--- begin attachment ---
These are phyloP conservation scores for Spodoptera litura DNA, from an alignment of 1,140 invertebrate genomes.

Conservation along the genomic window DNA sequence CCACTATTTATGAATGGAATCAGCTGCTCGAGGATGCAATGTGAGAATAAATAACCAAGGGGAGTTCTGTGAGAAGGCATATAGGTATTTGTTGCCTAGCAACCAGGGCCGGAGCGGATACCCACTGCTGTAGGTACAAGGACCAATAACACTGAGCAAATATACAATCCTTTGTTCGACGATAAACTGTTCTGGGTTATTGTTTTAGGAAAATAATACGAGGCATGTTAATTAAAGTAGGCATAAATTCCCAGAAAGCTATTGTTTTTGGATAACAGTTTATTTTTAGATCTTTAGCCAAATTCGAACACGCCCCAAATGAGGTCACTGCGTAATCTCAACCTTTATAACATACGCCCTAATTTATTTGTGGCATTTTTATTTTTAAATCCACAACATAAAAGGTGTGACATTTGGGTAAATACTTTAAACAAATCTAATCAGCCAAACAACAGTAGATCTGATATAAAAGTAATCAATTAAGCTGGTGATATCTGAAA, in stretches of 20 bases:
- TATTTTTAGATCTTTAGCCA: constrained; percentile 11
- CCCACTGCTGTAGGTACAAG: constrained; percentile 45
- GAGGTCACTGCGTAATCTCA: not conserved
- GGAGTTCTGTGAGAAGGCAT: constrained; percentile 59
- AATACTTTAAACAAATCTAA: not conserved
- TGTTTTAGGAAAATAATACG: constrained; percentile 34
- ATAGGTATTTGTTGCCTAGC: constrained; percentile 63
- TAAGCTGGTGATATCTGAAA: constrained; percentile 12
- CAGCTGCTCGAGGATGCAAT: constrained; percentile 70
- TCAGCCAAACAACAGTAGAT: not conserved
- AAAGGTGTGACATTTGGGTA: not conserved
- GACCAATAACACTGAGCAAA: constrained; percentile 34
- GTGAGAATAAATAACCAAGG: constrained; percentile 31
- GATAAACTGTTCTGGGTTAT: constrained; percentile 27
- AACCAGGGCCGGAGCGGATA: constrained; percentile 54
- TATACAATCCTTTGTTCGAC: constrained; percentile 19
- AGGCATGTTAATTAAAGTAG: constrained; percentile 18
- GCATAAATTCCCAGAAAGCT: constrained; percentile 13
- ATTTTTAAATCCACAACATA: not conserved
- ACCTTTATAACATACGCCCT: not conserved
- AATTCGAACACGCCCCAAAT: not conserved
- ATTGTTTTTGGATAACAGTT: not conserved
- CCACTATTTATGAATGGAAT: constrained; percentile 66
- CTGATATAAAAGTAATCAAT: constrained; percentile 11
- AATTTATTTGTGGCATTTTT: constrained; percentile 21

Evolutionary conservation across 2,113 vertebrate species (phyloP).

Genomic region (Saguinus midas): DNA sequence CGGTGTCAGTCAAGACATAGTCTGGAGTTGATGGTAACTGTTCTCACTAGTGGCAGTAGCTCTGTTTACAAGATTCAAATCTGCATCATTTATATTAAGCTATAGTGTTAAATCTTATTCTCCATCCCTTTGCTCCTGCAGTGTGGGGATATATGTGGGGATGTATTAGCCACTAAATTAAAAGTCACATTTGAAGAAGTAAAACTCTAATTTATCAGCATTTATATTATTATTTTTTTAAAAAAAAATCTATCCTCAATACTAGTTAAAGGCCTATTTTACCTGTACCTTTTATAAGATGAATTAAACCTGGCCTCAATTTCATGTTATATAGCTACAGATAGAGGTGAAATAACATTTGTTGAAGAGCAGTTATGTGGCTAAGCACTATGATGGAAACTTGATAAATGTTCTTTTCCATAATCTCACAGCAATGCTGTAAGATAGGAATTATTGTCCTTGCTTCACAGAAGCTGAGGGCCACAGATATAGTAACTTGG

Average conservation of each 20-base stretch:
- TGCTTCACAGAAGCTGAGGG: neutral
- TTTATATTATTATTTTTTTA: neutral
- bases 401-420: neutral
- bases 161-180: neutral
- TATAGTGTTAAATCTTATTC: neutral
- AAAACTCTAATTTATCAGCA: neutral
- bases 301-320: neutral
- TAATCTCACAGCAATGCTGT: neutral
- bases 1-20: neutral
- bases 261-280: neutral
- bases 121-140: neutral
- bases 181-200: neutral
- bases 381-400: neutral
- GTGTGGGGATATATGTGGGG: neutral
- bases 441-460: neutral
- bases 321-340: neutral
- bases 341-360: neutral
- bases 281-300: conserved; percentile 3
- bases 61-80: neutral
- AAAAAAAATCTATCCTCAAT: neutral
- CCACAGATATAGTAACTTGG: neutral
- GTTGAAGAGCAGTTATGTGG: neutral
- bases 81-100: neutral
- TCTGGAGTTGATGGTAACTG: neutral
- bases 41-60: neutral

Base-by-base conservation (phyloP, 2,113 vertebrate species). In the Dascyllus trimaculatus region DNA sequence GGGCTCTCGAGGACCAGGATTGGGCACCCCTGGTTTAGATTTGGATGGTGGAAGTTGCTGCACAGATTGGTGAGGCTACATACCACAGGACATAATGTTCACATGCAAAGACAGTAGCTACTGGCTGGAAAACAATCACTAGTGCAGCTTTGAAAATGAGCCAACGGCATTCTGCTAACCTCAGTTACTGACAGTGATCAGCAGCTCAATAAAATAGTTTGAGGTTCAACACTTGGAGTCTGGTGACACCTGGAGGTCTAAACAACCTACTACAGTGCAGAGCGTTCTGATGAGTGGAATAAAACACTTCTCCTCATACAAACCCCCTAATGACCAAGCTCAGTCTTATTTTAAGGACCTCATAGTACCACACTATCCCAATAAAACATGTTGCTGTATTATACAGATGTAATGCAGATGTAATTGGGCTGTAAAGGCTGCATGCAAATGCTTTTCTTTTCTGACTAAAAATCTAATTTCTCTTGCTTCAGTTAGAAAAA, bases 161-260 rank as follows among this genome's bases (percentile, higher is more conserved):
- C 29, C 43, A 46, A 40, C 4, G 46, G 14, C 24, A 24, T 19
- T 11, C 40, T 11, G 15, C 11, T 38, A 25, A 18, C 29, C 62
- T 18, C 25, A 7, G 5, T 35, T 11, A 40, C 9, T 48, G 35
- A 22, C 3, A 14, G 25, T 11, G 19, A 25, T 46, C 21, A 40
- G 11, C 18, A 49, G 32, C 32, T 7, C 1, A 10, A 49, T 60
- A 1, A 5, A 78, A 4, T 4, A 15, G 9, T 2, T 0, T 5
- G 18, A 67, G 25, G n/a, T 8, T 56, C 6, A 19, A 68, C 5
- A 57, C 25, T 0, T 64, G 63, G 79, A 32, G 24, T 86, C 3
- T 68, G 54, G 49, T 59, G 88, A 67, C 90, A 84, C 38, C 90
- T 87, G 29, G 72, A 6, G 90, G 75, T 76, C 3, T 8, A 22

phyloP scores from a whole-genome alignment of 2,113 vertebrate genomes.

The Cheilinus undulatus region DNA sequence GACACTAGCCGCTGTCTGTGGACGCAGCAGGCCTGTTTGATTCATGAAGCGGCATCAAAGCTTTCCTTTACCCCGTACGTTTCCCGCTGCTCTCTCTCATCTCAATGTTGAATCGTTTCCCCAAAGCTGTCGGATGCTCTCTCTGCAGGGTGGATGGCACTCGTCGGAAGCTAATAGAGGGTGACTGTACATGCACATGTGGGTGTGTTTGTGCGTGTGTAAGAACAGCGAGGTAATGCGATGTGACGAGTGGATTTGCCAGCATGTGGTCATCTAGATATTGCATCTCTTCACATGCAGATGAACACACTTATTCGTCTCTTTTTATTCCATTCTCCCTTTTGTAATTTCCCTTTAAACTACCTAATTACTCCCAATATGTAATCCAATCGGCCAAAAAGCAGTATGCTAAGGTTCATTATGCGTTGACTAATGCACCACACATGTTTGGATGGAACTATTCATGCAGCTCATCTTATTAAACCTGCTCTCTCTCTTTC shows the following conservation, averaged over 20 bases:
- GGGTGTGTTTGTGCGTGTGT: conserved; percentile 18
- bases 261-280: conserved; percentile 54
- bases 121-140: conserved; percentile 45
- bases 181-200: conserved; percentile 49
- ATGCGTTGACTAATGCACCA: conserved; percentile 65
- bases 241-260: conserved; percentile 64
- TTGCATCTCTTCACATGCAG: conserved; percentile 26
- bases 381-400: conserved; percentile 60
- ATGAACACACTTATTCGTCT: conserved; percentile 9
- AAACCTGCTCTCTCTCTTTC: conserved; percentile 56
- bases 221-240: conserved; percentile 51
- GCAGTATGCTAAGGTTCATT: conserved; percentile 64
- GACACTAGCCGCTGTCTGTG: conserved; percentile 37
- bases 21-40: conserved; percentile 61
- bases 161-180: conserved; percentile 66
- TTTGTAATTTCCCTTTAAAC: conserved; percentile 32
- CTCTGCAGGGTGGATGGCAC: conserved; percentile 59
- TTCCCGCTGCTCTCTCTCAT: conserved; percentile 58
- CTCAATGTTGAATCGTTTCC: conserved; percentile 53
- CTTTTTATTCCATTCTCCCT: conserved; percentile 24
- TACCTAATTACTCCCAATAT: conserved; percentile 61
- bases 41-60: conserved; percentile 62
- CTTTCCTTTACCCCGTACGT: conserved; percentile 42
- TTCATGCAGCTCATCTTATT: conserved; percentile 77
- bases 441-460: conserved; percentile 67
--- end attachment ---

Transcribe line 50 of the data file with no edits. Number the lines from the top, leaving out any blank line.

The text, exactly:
- AAAAAAAATCTATCCTCAAT: neutral